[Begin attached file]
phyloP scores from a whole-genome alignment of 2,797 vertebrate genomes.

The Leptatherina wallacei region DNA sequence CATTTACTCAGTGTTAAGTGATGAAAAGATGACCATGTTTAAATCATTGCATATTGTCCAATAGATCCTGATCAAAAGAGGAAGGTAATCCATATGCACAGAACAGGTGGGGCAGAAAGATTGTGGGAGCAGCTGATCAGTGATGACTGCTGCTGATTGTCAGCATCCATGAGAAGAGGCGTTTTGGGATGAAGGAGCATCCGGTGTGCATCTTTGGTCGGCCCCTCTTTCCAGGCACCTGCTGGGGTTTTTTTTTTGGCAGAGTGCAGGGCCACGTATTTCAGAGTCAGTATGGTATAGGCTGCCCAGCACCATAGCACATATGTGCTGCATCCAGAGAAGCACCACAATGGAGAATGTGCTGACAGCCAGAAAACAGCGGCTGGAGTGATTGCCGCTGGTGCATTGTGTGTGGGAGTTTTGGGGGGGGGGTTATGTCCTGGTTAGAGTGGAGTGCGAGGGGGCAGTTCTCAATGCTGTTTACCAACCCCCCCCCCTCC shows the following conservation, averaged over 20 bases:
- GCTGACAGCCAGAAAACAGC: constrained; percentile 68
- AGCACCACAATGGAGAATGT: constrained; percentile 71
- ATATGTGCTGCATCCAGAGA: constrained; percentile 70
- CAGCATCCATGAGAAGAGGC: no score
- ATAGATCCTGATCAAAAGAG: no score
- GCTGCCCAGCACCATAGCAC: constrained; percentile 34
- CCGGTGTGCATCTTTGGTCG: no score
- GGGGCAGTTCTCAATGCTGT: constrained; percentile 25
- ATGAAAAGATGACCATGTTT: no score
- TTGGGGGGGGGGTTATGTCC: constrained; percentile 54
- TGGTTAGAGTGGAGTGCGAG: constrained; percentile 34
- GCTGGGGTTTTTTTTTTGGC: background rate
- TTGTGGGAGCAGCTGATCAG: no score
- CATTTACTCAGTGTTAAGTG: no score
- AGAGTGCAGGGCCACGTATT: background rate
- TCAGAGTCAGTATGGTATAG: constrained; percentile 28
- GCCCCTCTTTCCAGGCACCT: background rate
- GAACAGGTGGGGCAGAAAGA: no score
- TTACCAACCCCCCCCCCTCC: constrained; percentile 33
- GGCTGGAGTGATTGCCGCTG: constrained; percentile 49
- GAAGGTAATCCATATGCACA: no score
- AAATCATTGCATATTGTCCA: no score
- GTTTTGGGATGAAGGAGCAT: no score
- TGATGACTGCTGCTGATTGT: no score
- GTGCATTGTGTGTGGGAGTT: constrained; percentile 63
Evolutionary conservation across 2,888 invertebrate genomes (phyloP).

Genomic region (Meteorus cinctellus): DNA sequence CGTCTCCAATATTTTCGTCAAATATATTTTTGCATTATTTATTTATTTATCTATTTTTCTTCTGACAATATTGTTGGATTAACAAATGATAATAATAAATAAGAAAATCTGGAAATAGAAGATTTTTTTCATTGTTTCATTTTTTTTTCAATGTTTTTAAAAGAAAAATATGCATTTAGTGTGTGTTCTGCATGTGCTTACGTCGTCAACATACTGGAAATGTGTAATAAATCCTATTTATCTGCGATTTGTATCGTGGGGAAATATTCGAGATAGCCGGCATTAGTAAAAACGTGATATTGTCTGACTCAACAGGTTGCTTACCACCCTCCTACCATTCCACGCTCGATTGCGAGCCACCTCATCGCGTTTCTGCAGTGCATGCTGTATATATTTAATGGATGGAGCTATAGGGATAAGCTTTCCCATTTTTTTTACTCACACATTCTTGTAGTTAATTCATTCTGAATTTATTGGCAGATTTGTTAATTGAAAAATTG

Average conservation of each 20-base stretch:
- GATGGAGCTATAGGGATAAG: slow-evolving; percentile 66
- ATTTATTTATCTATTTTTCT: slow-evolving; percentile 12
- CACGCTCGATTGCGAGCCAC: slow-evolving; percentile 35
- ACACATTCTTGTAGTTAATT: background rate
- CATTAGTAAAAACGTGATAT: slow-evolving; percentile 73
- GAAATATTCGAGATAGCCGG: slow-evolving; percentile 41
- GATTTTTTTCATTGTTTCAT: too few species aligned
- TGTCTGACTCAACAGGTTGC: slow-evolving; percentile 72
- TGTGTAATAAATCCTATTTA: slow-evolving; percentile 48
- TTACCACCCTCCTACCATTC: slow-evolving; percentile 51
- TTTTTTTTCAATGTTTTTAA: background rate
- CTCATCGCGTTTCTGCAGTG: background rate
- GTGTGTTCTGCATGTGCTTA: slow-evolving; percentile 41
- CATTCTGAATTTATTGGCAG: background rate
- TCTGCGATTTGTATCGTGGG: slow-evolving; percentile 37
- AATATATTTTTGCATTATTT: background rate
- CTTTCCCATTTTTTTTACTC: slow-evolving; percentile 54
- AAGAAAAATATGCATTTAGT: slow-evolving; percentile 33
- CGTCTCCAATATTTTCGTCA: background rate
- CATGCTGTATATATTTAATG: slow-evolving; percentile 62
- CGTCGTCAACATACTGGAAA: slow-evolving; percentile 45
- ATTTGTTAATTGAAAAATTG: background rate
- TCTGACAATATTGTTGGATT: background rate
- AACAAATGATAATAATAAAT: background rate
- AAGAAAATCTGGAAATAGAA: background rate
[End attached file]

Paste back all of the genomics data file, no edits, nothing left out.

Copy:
phyloP scores from a whole-genome alignment of 2,797 vertebrate genomes.

The Leptatherina wallacei region DNA sequence CATTTACTCAGTGTTAAGTGATGAAAAGATGACCATGTTTAAATCATTGCATATTGTCCAATAGATCCTGATCAAAAGAGGAAGGTAATCCATATGCACAGAACAGGTGGGGCAGAAAGATTGTGGGAGCAGCTGATCAGTGATGACTGCTGCTGATTGTCAGCATCCATGAGAAGAGGCGTTTTGGGATGAAGGAGCATCCGGTGTGCATCTTTGGTCGGCCCCTCTTTCCAGGCACCTGCTGGGGTTTTTTTTTTGGCAGAGTGCAGGGCCACGTATTTCAGAGTCAGTATGGTATAGGCTGCCCAGCACCATAGCACATATGTGCTGCATCCAGAGAAGCACCACAATGGAGAATGTGCTGACAGCCAGAAAACAGCGGCTGGAGTGATTGCCGCTGGTGCATTGTGTGTGGGAGTTTTGGGGGGGGGGTTATGTCCTGGTTAGAGTGGAGTGCGAGGGGGCAGTTCTCAATGCTGTTTACCAACCCCCCCCCCTCC shows the following conservation, averaged over 20 bases:
- GCTGACAGCCAGAAAACAGC: constrained; percentile 68
- AGCACCACAATGGAGAATGT: constrained; percentile 71
- ATATGTGCTGCATCCAGAGA: constrained; percentile 70
- CAGCATCCATGAGAAGAGGC: no score
- ATAGATCCTGATCAAAAGAG: no score
- GCTGCCCAGCACCATAGCAC: constrained; percentile 34
- CCGGTGTGCATCTTTGGTCG: no score
- GGGGCAGTTCTCAATGCTGT: constrained; percentile 25
- ATGAAAAGATGACCATGTTT: no score
- TTGGGGGGGGGGTTATGTCC: constrained; percentile 54
- TGGTTAGAGTGGAGTGCGAG: constrained; percentile 34
- GCTGGGGTTTTTTTTTTGGC: background rate
- TTGTGGGAGCAGCTGATCAG: no score
- CATTTACTCAGTGTTAAGTG: no score
- AGAGTGCAGGGCCACGTATT: background rate
- TCAGAGTCAGTATGGTATAG: constrained; percentile 28
- GCCCCTCTTTCCAGGCACCT: background rate
- GAACAGGTGGGGCAGAAAGA: no score
- TTACCAACCCCCCCCCCTCC: constrained; percentile 33
- GGCTGGAGTGATTGCCGCTG: constrained; percentile 49
- GAAGGTAATCCATATGCACA: no score
- AAATCATTGCATATTGTCCA: no score
- GTTTTGGGATGAAGGAGCAT: no score
- TGATGACTGCTGCTGATTGT: no score
- GTGCATTGTGTGTGGGAGTT: constrained; percentile 63
Evolutionary conservation across 2,888 invertebrate genomes (phyloP).

Genomic region (Meteorus cinctellus): DNA sequence CGTCTCCAATATTTTCGTCAAATATATTTTTGCATTATTTATTTATTTATCTATTTTTCTTCTGACAATATTGTTGGATTAACAAATGATAATAATAAATAAGAAAATCTGGAAATAGAAGATTTTTTTCATTGTTTCATTTTTTTTTCAATGTTTTTAAAAGAAAAATATGCATTTAGTGTGTGTTCTGCATGTGCTTACGTCGTCAACATACTGGAAATGTGTAATAAATCCTATTTATCTGCGATTTGTATCGTGGGGAAATATTCGAGATAGCCGGCATTAGTAAAAACGTGATATTGTCTGACTCAACAGGTTGCTTACCACCCTCCTACCATTCCACGCTCGATTGCGAGCCACCTCATCGCGTTTCTGCAGTGCATGCTGTATATATTTAATGGATGGAGCTATAGGGATAAGCTTTCCCATTTTTTTTACTCACACATTCTTGTAGTTAATTCATTCTGAATTTATTGGCAGATTTGTTAATTGAAAAATTG

Average conservation of each 20-base stretch:
- GATGGAGCTATAGGGATAAG: slow-evolving; percentile 66
- ATTTATTTATCTATTTTTCT: slow-evolving; percentile 12
- CACGCTCGATTGCGAGCCAC: slow-evolving; percentile 35
- ACACATTCTTGTAGTTAATT: background rate
- CATTAGTAAAAACGTGATAT: slow-evolving; percentile 73
- GAAATATTCGAGATAGCCGG: slow-evolving; percentile 41
- GATTTTTTTCATTGTTTCAT: too few species aligned
- TGTCTGACTCAACAGGTTGC: slow-evolving; percentile 72
- TGTGTAATAAATCCTATTTA: slow-evolving; percentile 48
- TTACCACCCTCCTACCATTC: slow-evolving; percentile 51
- TTTTTTTTCAATGTTTTTAA: background rate
- CTCATCGCGTTTCTGCAGTG: background rate
- GTGTGTTCTGCATGTGCTTA: slow-evolving; percentile 41
- CATTCTGAATTTATTGGCAG: background rate
- TCTGCGATTTGTATCGTGGG: slow-evolving; percentile 37
- AATATATTTTTGCATTATTT: background rate
- CTTTCCCATTTTTTTTACTC: slow-evolving; percentile 54
- AAGAAAAATATGCATTTAGT: slow-evolving; percentile 33
- CGTCTCCAATATTTTCGTCA: background rate
- CATGCTGTATATATTTAATG: slow-evolving; percentile 62
- CGTCGTCAACATACTGGAAA: slow-evolving; percentile 45
- ATTTGTTAATTGAAAAATTG: background rate
- TCTGACAATATTGTTGGATT: background rate
- AACAAATGATAATAATAAAT: background rate
- AAGAAAATCTGGAAATAGAA: background rate